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 Table of Contents  
CASE REPORT
Year : 2017  |  Volume : 3  |  Issue : 1  |  Page : 54-56

A unique variation in axial gut vasculature


Department of Anatomy, Pondicherry Institute of Medical Sciences, Puducherry, India

Date of Submission19-Apr-2017
Date of Acceptance06-May-2017
Date of Web Publication12-Jul-2017

Correspondence Address:
V Dinesh Kumar
Department of Anatomy, Pondicherry Institute of Medical Sciences, Puducherry
India
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Source of Support: None, Conflict of Interest: None


DOI: 10.4103/jcrsm.jcrsm_11_17

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  Abstract 

Variations in gut axial vasculature warrant attention owing to its catastrophes which arise during surgeries of the upper abdomen. Here, we report a case of anomalous origin of the middle colic artery from the celiac trunk in an approximately 70-year-old male cadaver. Celiac trunk forms the axial vasculature of the foregut. The middle colic artery is a branch of the superior mesenteric artery, the axial vasculature of mid-gut. Among the anatomical variations in the branching pattern of gut vasculature, the knowledge regarding this anomaly would, therefore, be helpful for the gastroenterologists, radiologists, and interventionists.

Keywords: Celiac trunk, embryology, gastroenterology, middle colic artery


How to cite this article:
Kumar V D, Rajprasath R, Nim VK. A unique variation in axial gut vasculature. J Curr Res Sci Med 2017;3:54-6

How to cite this URL:
Kumar V D, Rajprasath R, Nim VK. A unique variation in axial gut vasculature. J Curr Res Sci Med [serial online] 2017 [cited 2020 Nov 24];3:54-6. Available from: https://www.jcrsmed.org/text.asp?2017/3/1/54/210333


  Introduction Top


The gut gets specified into foregut, midgut, and hindgut as early as 5th week of intrauterine life (IUL). In addition, their blood supply also gets specified. In rare instances, the blood supply of a particular part of a midgut can be derived from a blood vessel supplying foregut, i.e., celiac trunk. The middle colic artery which supplies the transverse colon has been noted for its variations. Even though the conventional teaching emphasizes the origin of the middle colic artery from superior mesenteric artery (SMA), the supplier of midgut, variations tend to occur.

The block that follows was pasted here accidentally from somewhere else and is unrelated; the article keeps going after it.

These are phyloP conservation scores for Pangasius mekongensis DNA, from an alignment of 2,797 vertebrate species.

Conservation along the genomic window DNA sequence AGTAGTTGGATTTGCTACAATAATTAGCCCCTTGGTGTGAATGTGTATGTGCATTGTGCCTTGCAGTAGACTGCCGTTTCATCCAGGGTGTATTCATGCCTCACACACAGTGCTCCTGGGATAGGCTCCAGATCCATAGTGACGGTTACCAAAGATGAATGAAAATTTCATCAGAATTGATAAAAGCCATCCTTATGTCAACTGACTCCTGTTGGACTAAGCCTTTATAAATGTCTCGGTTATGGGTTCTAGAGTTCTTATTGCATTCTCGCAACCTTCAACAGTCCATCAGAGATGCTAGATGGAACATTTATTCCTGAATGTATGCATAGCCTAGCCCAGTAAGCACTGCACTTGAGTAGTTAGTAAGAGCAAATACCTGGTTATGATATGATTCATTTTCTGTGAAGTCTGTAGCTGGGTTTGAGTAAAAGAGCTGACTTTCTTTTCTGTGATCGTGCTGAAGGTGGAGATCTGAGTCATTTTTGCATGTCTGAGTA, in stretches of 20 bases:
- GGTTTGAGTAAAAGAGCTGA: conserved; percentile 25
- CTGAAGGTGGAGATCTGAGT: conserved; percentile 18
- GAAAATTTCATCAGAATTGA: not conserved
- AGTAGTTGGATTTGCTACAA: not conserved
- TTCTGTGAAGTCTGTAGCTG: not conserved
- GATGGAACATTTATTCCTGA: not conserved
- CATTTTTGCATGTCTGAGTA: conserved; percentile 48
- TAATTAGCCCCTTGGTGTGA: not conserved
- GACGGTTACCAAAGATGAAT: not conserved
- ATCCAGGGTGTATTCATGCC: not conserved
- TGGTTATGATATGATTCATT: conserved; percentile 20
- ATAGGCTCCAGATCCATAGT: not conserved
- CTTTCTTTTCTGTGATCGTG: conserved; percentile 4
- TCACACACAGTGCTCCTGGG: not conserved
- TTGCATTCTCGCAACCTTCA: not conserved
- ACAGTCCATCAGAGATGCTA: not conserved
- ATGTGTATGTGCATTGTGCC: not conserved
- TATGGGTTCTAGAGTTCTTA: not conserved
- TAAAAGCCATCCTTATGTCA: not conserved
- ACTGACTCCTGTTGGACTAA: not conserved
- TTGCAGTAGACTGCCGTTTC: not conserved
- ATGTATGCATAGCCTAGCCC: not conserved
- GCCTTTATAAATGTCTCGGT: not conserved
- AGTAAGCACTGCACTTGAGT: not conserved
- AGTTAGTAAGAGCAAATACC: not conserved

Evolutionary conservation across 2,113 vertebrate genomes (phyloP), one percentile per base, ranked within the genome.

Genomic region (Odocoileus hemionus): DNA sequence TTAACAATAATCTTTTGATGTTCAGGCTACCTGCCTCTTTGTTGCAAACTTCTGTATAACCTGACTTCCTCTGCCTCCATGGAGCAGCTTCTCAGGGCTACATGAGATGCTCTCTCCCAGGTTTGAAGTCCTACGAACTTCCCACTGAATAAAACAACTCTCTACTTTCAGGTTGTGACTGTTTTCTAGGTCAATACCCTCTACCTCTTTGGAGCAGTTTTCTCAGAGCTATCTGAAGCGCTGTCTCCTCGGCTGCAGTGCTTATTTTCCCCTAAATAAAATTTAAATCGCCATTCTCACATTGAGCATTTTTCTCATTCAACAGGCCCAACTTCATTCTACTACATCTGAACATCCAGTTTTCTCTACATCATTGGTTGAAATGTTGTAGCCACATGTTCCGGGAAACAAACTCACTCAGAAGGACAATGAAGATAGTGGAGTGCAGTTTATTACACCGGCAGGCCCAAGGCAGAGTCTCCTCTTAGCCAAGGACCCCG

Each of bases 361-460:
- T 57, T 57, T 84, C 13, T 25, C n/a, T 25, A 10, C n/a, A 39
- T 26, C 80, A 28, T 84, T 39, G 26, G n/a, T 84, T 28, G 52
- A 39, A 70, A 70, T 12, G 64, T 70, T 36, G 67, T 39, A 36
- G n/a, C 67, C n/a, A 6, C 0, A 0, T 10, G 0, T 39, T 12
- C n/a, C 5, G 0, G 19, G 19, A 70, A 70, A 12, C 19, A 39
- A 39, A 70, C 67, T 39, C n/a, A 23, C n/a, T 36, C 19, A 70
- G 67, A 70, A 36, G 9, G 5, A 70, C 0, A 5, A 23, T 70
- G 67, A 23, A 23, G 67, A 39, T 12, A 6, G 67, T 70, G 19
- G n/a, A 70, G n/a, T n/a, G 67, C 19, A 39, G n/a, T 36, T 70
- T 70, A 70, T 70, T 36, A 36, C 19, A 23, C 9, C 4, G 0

These data regarding variations form a valuable input for gastroenterologists who perform diagnostic, minimal access, and conventional surgeries and also for radiologists who interpret the sectional anatomy.


  Case Report Top


During routine educational dissection of an approximately 70-year-old male cadaver, an ectopic origin of middle colic artery was noted. The vessel was traced above to its origin and below till its termination. The vessel had originated from the celiac trunk after it had given the splenic and left gastric vessels and before the origin of common hepatic artery [Figure 1].
Figure 1: The course of the entire ectopic vessel originating from celiac trunk and related to anterior surface of head of pancreas

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Course

The vessel occupied the typical location of gastroduodenal artery. It passed behind the first part of duodenum and occupied the location at the junction between head and neck of the pancreas [Figure 2]. It gave branches which supplied duodenum and pancreas, resembling superior pancreaticoduodenal artery. It then continued in a vertical course in front of third part of the duodenum, entered the transverse mesocolon, and terminated by supplying the middle part of the transverse colon. The vessel measured 24 cm in length and 3.5 mm in diameter.
Figure 2: Entire ectopic vessel (yellow arrows) arching over the head of pancreas to transverse colon

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The usual middle colic artery, sprouting from the right side of the SMA, near the inferior border of the head of pancreas, was found to be absent in this case [Figure 3]. Thus, the variant middle colic artery from the celiac trunk had substituted the usual branch from SMA. This might have supplemented the territories of the usual middle colic artery and would have prevented any vascular compromise.
Figure 3: Separate right colic artery and ileocolic artery from superior mesenteric artery with the absence of middle colic artery from it

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  Discussion Top


The middle colic artery usually originates as a branch from the anterolateral aspect of SMA just inferior to the uncinate process of pancreas.[1] At its point of entry into the transverse colon, it is closely related to the neck of pancreas. This is a potential site of danger in adhesions and malignancies.[2] After its course in the transverse mesocolon, it usually divides into the right and left branches, 3–11 cm from the colonic wall, and supplies the transverse colon.

The middle colic artery is not a single artery, but a complex system of different vessels.[3] The “composed system of the middle colic artery” is described as follows:[3]

“The middle colic artery is not a single vessel. Five different vessels can be discerned behaving as arteries or as branches: (1) The middle colic artery (46%), dividing into a branch for the right angle and one for the transverse colon; (2) the artery for the right angle of the colon (32%); (3) the artery for the transverse colon (12%); (4) the accessory artery for the transverse colon (3%); and (5) the accessory left colic artery (7%).”